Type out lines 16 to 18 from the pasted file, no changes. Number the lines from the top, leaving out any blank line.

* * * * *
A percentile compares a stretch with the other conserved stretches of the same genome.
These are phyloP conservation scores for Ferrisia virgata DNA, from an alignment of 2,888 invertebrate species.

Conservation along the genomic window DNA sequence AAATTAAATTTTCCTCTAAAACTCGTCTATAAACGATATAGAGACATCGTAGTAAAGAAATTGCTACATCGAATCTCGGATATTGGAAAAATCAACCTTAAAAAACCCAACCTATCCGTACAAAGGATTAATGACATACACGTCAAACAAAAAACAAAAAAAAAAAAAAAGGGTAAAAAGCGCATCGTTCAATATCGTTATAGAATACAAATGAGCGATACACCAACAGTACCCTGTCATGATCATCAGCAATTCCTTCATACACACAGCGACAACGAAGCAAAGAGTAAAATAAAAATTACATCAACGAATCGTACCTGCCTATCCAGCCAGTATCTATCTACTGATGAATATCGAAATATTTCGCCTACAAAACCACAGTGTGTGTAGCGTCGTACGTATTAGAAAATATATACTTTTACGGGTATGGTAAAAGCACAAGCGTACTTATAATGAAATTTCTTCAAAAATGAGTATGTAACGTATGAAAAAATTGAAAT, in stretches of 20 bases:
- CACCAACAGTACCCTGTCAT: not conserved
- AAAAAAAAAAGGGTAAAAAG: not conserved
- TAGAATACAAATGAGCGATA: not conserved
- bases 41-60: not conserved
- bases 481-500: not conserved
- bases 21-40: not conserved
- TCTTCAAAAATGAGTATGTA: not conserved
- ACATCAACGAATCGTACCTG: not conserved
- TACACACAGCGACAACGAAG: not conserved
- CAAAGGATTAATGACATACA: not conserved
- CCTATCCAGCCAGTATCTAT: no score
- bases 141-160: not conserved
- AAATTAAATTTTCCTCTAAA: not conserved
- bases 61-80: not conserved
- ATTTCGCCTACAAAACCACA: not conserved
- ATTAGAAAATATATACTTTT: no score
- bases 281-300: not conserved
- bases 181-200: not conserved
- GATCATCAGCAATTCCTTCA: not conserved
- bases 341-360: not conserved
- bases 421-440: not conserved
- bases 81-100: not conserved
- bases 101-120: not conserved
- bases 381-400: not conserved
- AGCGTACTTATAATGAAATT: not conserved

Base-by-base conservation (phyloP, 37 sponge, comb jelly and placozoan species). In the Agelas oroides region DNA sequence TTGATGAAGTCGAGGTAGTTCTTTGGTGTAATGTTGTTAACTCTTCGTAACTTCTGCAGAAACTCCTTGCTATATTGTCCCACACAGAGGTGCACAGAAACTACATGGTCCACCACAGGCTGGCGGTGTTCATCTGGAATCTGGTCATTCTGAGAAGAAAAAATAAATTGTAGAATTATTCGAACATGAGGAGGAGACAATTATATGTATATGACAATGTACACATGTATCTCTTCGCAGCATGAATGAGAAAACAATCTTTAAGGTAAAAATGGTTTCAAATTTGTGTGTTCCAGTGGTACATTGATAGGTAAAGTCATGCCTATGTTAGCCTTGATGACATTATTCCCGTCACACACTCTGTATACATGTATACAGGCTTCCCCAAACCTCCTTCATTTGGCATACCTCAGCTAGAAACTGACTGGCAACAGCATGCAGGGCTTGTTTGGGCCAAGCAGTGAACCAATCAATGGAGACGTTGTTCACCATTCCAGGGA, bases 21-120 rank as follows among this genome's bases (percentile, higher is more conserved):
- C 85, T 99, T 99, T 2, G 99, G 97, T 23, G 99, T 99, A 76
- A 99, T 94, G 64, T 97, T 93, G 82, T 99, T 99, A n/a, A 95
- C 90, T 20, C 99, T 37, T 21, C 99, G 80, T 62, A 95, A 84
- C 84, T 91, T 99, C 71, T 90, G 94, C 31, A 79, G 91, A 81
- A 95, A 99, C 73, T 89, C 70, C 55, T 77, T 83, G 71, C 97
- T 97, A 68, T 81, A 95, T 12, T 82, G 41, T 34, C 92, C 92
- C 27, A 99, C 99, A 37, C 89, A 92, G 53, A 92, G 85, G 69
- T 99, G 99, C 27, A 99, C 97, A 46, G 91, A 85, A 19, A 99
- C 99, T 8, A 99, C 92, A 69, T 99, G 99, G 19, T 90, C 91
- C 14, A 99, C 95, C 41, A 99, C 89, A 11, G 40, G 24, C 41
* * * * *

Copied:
- AAATTAAATTTTCCTCTAAA: not conserved
- bases 61-80: not conserved
- ATTTCGCCTACAAAACCACA: not conserved